SHUA is an acronym for Safe House for Unwanted Animals. Started in September 2001, we are a small animal welfare charity staffed entirely by volunteers - noone at SHUA is paid. All monies donated to and raised by SHUA go 100% towards helping the animals. We operate a 24 hour emergency helpline where possible, a website for advice & an emergency rescue and rehabilitation service for stray, sick, injured & unidentified cats & kittens, providing any necessary vet treatment until each animal can be successfully rehomed.

Due to our geographical position, our hands-on rescue work is restricted to the Barry and Vale of Glamorgan area.

In 2014/15, it cost over £74,000 to run SHUA (including running costs for our charity shop) - that's over £200 per day. On a monthly basis, vet bills are approx. £1,400; food bills approx. £1,200; litter & waste disposal approx. £700; transportation approx. £300. (Then there are utilities bills, cleaning/maintenance, fundraising costs, bedding etc. …)

So how is SHUA funded? In 2014/15, adoption donations covered only 6% of these costs. Our charity shop on Barry High Street covered a further 48%; donations from our core base of loyal SHUA supporters plus our trustees and volunteers 13%; fundraising and recycling 16%; charitable donations and other 2%. In 2014/15, sadly we did not raise enough funds to cover our costs and so had to dip into our small savings reserve. 

Who do we help?

We help all members of the community - cat lovers and haters, but especially cats.

Unfortunately, not every pet owner is responsible enough to have their animal neutered. Inevitably, this leads to the birth of unwanted kittens. This in turn results in an ever-increasing population of stray cats, and the number of feral colonies.

Strays and ferals are a nuisance to gardeners, wild bird lovers, and cat lovers alike. An unchecked feral colony can cause high levels of overcrowding, inbreeding, ill health and disease to the colony, other strays and domestic cats in the neighbourhood.

SHUA helps unwanted pets, strays and ferals alike. A feral cat is a cat that has been born and lives in the wild. Adult feral cats will never be tamed. Young feral kittens can be tamed with intensive hand-rearing but the chance of success decreases as the age of the kitten increases.

How does SHUA help?

  • SHUA actively neuters, spays  and microchips all adult cats that come through our doors. Cats’ Protection provide SHUA with financial assistance for neutering and spaying.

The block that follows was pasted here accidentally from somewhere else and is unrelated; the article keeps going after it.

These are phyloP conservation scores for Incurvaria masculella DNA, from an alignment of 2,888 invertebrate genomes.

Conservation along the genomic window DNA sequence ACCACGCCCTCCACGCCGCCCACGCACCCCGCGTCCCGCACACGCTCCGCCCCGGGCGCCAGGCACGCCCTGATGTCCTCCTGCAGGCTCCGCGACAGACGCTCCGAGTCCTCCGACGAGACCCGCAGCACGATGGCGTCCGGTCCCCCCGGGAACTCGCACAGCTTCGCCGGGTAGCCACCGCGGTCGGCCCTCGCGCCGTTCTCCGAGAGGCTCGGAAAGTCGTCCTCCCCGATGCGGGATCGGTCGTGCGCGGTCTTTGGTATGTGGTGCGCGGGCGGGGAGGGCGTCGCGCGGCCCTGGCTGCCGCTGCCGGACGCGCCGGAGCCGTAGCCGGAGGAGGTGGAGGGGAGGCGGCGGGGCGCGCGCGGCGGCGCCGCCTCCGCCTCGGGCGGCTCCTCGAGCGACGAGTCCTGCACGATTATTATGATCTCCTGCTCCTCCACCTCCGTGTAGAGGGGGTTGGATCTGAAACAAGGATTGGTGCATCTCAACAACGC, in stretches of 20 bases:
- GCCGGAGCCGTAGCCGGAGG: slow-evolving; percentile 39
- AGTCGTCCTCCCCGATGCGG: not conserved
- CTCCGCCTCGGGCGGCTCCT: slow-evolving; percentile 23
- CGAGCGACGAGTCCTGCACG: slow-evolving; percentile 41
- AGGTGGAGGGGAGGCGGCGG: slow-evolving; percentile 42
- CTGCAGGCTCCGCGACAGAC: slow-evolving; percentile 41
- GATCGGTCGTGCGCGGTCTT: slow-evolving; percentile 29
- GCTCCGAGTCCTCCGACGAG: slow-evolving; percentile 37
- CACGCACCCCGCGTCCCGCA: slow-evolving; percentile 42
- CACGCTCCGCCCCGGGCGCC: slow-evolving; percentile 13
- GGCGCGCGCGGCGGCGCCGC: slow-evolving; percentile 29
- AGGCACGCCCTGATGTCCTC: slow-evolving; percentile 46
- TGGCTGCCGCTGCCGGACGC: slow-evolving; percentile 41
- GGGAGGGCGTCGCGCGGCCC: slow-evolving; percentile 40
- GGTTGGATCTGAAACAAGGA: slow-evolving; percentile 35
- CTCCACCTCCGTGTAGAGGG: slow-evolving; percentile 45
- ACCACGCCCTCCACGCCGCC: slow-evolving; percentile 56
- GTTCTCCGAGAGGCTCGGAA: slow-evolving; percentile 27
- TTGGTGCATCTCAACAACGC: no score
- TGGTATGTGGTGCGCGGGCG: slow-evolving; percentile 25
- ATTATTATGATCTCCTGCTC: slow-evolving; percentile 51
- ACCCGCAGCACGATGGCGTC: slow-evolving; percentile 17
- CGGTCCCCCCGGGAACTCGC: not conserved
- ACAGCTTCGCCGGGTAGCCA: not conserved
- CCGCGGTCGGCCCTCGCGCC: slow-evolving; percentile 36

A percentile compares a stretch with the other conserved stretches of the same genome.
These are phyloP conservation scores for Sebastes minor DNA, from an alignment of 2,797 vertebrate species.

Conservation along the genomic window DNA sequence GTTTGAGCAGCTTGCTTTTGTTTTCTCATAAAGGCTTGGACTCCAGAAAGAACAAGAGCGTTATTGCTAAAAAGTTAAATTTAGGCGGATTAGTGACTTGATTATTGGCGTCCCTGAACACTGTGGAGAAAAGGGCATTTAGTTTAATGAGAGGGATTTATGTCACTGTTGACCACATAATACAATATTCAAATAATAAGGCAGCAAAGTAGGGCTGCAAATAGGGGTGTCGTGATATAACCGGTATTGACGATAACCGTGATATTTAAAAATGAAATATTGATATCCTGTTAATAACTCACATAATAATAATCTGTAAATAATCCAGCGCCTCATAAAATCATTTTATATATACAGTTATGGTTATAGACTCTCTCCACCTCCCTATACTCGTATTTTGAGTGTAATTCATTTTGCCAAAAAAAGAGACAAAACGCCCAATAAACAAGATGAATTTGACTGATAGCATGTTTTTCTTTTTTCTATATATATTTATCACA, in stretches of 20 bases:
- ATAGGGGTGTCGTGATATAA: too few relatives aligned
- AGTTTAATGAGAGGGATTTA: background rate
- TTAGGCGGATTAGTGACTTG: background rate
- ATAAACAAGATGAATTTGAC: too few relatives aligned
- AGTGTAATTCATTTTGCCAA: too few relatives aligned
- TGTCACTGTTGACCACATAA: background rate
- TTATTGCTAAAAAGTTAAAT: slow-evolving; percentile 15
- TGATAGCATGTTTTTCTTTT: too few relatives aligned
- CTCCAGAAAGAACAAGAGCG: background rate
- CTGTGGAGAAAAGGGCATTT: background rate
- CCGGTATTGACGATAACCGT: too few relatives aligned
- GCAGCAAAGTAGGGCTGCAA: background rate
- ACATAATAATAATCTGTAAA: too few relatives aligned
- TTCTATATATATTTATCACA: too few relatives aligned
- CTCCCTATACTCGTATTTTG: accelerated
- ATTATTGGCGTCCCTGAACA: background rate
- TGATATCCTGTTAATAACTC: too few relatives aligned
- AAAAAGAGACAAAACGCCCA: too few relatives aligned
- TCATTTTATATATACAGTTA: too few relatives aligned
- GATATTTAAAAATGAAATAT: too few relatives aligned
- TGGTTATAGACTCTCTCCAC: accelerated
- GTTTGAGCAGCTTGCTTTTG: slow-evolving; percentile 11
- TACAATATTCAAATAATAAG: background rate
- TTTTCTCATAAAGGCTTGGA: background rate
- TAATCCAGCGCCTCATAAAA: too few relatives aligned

• We trap, blood-test then neuter all feral cats before either relocating or returning to
    their territory. We liaise with neighbours in the area to ensure that the feral colony is
    kept healthy and will be monitored. Sick feral cats are often nursed back to health and returned back to the colony; the ever increasing number of terminally sick and infected
    feral cats are put to sleep.
  • Tame stray cats are health-checked, neutered, microchipped, wormed, de-fleaed and put up for re-homing.
  • We NEVER allow a healthy cat to be put to sleep. We have had many cats over the years at SHUA who are FIV positive; although these cats have a terminal illness, they lead normal, happy, healthy lives here at SHUA and will be cared for as long as they need to be.
  • We have a careful selection process for finding each cat or kitten a new home and have a strict neuter/spay policy.
  • In several cases we have been successful in reuniting lost owners with missing loved ones
    - we advertise all strays brought to us in local papers, shops, vets etc.
  • Kittens from stray and feral cats (hand-reared where necessary) are tamed, health-checked, wormed, de-fleaed, and then rehomed (a strict condition of rehoming is that the kitten will be neutered).
  • We cannot afford to vaccinate, however we have been able to purchase a microchip kit with the grant from the Vale Centre for Voluntary Services (VCVS). SHUA can microchip any kitten weighing > 2 kg and for those rehomed younger than this, we strongly recommend that the new owners have the young cat microchipped before they start letting him or her outside.
  • On average, we rehome approximately 200 kittens and cats per year! Then there are the numerous ferals and strays who are neutered, treated and returned. And of course those who sadly didn't survive or had to be put to sleep on medical grounds.

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